About 135 riders get hit by subway cars every year. Many of them die, some of them spectacularly, like in December, when Sunando Sen and Ki Suk Han were pushed to to their deaths.
This morning, someone committed suicide by jumping in front of an uptown No. 2 train as it pulled into Times Square. Yesterday, a woman jumped in front of a train at the Bedford Avenue stop on the L line.(1)
G. Oliver Koppell, a councilman from the Bronx, has invoked a rarely used City Council rule to force a vote on a bill that would require all new taxis to be wheelchair-accessible, but the move might well prove a symbolic one.
Smartphone taxi apps are poised to flood the market, perhaps forever changing how taxi drivers find passengers, and how passengers find rides. But what about people who are either too poor, or too Luddite, for smartphones?
How much traction will Andrew Sullivan’s criticism of Mitt Romney get? [Dylan Byers]
Maybe just ignore the Romney vice-presidential stuff till there's a decision, whatever Drudge (or the Times!) says. [Alex Pareene]
East Bronx Councilman Jimmy Vacca hopes that one day the M.T.A. will run commuter rail through the East Bronx to Westchester.
"Commuters traveling from the East Bronx to work in Westchester have no viable choice but to take their cars and sit in traffic on the Hutchinson River Parkway, which is backed up every day," said Vacca, the chair of the Council's transportation committee, during a hearing about mass transit in the outer boroughts.(6)
A handful of New York City Council members proposed that subway stations get letter grades, just like city restaurants currently do. The idea was floated during a City Council budget hearing where officials from the Metropolitan Transportation Authority were testifying.
The response? One M.T.A. spokesman at the hearing simply said, "No." Later, another spokesman, Adam Lisberg, said, "We don’t see any value in giving subway stations letter grades for cleanliness."
The idea seemed to comport with the emphasis placed by the mayor and governor on assessing public services and exposing inefficiencies. The proposal comes as the authority also plans a hike in fares for commuters. The chair of the City Council's transportation committee, Jimmy Vacca of the Bronx, said that fare hike is what makes the grading system a necessity.
"If they are going to raise the fare, damn it, we're entitled to accountability" Vacca said.
The Bloomberg administration has gotten a lot of flack in recent months for its resistance to making New York City's taxi and limousine fleet fully accessible to wheelchairs. The vast majority of taxis can't accomodate wheelchairs, and the city has selected a new taxi model, to be imposed fleet-wide, that also is inaccessible.(2)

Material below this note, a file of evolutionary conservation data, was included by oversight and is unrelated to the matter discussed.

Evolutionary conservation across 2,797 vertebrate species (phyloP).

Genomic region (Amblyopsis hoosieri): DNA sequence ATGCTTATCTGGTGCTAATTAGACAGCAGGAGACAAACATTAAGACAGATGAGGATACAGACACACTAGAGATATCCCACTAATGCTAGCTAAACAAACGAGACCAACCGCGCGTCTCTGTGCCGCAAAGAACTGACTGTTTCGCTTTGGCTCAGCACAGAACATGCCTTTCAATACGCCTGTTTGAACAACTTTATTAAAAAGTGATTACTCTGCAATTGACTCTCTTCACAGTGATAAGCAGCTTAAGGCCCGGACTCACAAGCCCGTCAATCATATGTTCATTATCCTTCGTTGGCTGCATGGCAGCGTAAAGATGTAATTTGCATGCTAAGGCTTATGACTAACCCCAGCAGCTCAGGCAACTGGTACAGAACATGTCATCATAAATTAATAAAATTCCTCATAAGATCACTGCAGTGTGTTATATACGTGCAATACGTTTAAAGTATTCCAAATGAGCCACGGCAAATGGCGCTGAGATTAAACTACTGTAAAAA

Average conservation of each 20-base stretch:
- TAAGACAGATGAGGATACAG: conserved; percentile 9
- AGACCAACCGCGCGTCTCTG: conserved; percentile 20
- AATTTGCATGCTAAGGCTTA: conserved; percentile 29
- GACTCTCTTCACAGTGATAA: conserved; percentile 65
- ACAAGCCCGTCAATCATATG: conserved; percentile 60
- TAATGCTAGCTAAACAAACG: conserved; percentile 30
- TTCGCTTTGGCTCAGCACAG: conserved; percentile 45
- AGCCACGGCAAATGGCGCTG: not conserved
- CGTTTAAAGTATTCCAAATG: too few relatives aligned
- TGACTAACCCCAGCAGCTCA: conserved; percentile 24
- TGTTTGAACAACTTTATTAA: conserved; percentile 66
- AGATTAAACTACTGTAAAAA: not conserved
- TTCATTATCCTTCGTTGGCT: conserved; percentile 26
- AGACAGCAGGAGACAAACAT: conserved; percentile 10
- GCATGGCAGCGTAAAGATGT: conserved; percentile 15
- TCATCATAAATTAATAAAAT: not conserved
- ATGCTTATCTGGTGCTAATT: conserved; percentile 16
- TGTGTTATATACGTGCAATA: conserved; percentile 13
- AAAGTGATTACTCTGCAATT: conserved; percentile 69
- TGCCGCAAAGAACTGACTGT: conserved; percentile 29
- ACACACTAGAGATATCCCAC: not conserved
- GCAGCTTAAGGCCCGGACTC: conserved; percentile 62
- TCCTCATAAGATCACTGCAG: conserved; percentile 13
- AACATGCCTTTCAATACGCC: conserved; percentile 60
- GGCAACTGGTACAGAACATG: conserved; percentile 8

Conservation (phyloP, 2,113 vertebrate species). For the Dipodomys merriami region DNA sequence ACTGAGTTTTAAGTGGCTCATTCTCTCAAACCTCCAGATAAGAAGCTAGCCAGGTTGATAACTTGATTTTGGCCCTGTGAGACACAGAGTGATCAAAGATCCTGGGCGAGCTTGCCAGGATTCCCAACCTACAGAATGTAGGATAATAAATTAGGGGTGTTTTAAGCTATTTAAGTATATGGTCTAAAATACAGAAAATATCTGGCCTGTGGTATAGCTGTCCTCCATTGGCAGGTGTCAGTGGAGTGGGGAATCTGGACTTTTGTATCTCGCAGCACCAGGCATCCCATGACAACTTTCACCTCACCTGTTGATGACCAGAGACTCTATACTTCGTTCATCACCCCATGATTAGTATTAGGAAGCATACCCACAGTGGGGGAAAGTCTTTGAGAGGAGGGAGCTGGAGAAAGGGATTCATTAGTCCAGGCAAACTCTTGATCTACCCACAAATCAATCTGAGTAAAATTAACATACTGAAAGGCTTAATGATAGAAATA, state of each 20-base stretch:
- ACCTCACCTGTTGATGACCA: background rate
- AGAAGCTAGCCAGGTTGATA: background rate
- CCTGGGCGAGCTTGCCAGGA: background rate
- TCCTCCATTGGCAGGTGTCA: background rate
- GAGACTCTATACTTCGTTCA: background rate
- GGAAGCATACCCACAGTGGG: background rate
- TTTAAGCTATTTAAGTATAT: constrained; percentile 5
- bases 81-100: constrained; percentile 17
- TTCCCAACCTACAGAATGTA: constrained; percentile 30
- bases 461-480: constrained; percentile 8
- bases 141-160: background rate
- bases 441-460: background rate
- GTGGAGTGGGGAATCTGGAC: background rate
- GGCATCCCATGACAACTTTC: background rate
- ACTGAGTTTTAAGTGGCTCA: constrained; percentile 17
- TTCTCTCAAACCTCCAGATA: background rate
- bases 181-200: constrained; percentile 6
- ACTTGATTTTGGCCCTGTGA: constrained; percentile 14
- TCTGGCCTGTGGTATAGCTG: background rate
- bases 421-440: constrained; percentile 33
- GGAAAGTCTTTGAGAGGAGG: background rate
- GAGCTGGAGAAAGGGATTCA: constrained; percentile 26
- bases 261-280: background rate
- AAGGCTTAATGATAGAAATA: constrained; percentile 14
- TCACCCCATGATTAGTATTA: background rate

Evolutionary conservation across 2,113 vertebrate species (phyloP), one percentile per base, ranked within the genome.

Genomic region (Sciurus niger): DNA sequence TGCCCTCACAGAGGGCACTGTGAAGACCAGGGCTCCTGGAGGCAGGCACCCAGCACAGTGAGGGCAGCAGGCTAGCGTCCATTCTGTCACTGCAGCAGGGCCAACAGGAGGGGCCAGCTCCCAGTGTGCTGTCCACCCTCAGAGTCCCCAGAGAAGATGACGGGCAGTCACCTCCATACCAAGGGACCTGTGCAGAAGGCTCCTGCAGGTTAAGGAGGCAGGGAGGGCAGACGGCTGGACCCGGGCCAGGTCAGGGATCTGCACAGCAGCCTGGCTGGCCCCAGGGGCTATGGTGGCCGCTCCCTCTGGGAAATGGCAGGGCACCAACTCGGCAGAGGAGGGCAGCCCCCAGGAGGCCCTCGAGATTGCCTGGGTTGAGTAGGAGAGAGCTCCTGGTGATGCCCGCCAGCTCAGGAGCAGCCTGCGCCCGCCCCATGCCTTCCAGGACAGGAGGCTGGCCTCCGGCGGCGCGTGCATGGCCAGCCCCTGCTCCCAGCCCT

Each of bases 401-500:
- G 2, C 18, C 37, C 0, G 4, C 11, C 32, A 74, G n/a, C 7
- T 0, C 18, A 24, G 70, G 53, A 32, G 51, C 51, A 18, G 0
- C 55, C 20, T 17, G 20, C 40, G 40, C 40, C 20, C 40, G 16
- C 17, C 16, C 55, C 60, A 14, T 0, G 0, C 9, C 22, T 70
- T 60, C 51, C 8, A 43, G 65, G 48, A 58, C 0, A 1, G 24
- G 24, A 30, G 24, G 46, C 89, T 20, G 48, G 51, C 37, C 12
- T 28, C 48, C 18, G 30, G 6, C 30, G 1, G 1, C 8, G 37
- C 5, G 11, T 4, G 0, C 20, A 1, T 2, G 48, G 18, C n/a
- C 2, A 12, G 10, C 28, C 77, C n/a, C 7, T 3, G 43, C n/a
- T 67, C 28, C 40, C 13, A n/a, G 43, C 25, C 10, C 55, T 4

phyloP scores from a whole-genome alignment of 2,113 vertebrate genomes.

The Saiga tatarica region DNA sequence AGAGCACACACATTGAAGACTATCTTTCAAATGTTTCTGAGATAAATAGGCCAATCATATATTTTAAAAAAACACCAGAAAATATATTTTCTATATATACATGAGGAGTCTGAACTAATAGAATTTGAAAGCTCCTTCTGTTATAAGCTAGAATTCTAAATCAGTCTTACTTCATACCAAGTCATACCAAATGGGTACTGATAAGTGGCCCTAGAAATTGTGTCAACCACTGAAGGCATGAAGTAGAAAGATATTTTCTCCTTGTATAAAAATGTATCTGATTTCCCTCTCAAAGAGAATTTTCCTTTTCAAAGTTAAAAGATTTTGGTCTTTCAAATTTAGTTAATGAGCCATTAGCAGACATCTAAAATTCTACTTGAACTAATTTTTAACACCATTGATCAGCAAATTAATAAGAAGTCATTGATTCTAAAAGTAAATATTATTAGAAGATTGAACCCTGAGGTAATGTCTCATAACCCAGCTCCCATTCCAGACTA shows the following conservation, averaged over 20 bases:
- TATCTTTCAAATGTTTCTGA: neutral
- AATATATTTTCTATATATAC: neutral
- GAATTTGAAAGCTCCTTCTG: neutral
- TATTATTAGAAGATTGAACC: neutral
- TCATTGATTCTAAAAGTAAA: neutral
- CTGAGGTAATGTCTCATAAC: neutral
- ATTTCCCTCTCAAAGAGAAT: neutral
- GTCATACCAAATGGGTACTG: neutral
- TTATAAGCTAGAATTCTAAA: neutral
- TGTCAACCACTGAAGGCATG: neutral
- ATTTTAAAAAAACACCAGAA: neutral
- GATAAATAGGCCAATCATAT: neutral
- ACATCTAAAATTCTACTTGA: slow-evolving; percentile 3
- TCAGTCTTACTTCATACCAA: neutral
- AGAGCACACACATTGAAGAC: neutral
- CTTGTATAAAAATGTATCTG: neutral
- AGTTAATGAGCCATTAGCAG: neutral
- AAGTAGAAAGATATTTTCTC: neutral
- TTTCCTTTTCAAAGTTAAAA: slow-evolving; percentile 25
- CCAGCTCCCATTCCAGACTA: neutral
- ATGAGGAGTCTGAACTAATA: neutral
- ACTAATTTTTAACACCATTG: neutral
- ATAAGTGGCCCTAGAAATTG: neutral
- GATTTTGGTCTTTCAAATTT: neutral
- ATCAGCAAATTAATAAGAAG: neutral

Since fights over sustainable streets usually involve bike lanes, pedestrian plazas and traffic initiatives like congestion pricing, you may be surprised to learn that the city's pothole-strewn black roads are one of New York's greenest components. That's because over the last fiscal year, the city Department of Transportation ripped 300,000 tons of potholed or damaged asphalt off the ground, carted it to city-run facilities and reconstituted it back into usable pavement, effectively recycling the city's roads.(1)
If the Metropolitan Transportation Authority votes to raise fares and tolls for a 7.5 percent revenue increase, as currently planned, nearly all of the resulting revenue will go toward covering the rising costs for employee health care and pensions.
Patrick Foye, Governor Andrew Cuomo's pick to serve as executive director of the Port Authority of New York and New Jersey, defended a governor's right to cut funding for mass transit as he sees fit, saying, "Governors unfortunately have to make tough fiscal and policy choices."
Since 2005, about 72,000 pedestrians, drivers, passengers and cyclists have been injured in car crashes. But thanks to a loophole in New York City law, unless a driver is proven to have been drunk or distracted, or the accident victim dies or is so seriously injured as to be categorized “likely killed,” the police don't usually do much of anything.
In part, that’s because the NYPD’s expert squad of accident investigators, the kind of officers who can derive meaning from the width of skidmarks, numbers only 19.
City Council speaker and 2013 mayoral candidate Christine Quinn said she remained opposed to a legislative mandate for paid sick-leave during a City Hall press conference this afternoon, as proponents of the legislation wrapped up a rally outside.
Christine Quinn moved to rein in the Bloomberg administration's bike-lane policies this afternoon, making this the second act of opposition in as many days to the policies of a mayor with whom she has been closely allied during her tenure as City Council speaker.(2)